These questions will identify a specific section of the passage and ask for an interpretation that goes a little deeper than the explicit reference, asking you to read 'between the lines'. These questions are often about judging the shade of meaning the author puts on a word within a specific context. Typical question prompts often including phrasing such as:

The author uses the term ____ in line ## to mean . . .

Lines ## - ## imply that the author . . .

The author brings up the example of ____ in order to . . .

Facts & Information
On one level these questions are a test for your retention of specific facts or concepts stated in the passage. However, on another level, they are a test of how well you synthesized and retained the organization and flow of the passage. This is because often the process of answering this kind of question involves returning to the passage to find the information. Typical prompts include phrasing such as:

The author states that . . .

According to the passage, who was the first person to ever . . .

Which of the following does the author claim . . .

The understanding of these five types will be a touchstone for our approach to the test. We will return to them again and again. Each type of question has its own 'tricks' and tendencies, and as the modules progress you will come to recognize them by second nature. By systematically approaching the analysis of your performance in terms of these five types, you will be able to analyze your strengths and weaknesses more easily. This gives us the basis to improve your Verbal Reasoning test-taking skill in a methodical way.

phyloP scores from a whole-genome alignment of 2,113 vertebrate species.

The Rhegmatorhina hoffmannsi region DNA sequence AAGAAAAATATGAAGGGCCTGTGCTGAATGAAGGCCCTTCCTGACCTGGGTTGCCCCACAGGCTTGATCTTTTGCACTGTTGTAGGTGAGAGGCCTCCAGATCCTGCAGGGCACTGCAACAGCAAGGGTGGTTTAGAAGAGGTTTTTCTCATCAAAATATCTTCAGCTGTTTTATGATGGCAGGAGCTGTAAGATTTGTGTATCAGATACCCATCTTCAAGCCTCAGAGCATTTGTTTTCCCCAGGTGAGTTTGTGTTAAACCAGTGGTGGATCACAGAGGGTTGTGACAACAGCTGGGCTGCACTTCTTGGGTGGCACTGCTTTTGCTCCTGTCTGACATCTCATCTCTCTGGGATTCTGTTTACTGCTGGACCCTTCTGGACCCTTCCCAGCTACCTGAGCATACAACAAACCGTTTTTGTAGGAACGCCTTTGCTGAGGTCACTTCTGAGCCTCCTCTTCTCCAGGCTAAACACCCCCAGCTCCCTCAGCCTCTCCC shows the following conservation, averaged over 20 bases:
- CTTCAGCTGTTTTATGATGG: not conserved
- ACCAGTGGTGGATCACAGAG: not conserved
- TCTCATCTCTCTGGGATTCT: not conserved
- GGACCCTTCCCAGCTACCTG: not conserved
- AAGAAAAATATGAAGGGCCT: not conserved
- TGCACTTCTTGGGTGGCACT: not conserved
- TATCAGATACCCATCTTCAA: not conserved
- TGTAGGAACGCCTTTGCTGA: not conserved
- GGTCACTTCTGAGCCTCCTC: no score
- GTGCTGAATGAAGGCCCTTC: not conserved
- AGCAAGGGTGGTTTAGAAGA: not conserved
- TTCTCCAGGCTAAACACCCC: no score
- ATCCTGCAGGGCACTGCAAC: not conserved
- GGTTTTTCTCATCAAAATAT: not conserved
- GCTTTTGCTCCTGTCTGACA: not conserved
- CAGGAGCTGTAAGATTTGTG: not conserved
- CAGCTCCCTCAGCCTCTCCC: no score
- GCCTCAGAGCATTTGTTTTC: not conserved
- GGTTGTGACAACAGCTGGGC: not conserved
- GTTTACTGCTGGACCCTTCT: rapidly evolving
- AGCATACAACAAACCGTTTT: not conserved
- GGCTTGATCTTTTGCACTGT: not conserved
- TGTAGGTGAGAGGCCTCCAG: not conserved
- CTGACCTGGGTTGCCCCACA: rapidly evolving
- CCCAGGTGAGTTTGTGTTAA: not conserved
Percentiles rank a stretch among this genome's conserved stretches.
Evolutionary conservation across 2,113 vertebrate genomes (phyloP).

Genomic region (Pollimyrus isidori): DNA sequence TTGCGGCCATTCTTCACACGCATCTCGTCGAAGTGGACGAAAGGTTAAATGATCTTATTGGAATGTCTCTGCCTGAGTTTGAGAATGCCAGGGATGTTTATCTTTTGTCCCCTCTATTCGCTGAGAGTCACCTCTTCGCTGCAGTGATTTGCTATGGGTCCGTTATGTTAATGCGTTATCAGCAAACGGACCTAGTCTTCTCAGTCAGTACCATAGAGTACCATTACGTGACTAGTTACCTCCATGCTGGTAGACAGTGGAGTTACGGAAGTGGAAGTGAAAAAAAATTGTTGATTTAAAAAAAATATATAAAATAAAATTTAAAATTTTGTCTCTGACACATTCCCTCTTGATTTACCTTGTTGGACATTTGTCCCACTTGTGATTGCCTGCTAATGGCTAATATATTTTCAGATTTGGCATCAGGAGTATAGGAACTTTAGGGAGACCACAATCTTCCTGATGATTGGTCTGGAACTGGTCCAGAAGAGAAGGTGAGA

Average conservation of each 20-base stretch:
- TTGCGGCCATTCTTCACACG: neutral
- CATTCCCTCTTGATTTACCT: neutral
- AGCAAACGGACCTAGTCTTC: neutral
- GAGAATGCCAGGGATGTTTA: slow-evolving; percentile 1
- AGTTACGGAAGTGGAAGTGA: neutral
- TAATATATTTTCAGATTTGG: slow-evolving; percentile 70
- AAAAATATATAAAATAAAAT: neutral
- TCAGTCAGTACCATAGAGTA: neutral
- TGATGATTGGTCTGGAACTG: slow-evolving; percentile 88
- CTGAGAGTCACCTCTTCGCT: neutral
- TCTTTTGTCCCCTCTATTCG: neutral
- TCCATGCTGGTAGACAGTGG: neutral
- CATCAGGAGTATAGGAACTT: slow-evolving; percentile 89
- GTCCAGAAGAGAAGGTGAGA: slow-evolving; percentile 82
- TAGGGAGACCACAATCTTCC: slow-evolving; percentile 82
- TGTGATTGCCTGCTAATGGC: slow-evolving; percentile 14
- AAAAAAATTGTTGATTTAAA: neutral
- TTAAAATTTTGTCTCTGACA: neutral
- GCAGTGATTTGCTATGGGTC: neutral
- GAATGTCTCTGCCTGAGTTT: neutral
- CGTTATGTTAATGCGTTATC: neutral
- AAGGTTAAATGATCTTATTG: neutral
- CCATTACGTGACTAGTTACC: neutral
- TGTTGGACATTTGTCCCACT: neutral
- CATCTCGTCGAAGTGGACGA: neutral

Become a Stronger Reader

Students who have always done extremely well in college can be surprised when they find out how difficult it is to earn a high score on the Verbal Reasoning section of the MCAT. This is especially true for students who have devoted the majority of their undergraduate career to studying science. Climbing to the superior ranges in MCAT Verbal Reasoning is difficult. You are competing against humanities majors and they start out as stronger readers because they have been practicing. Spending four years tackling Joyce or Proust has a way of making the reading comprehension challenges of the MCAT seem a bit easier. Reading difficult works will make you a stronger reader. You will be surprised at how this is possible in just a matter of months. Just as your muscles become stronger if you regularly work out with weights, your brain increases its power for reading if you take on a serious reading life. To help you become a better reader, an important part of this Learning Program will be to spend every week in the course reading difficult and interesting works. Don't neglect your reading each week! It will be hard to stick with this part of the program. There is always the endocrine system to learn or organic mechanisms to study, but if you can be disciplined about this, it will pay off for you, not only in a higher score in Verbal Reasoning but in the development of an important source of enjoyment that will enrich your life. Becoming a stronger reader will enrich your life!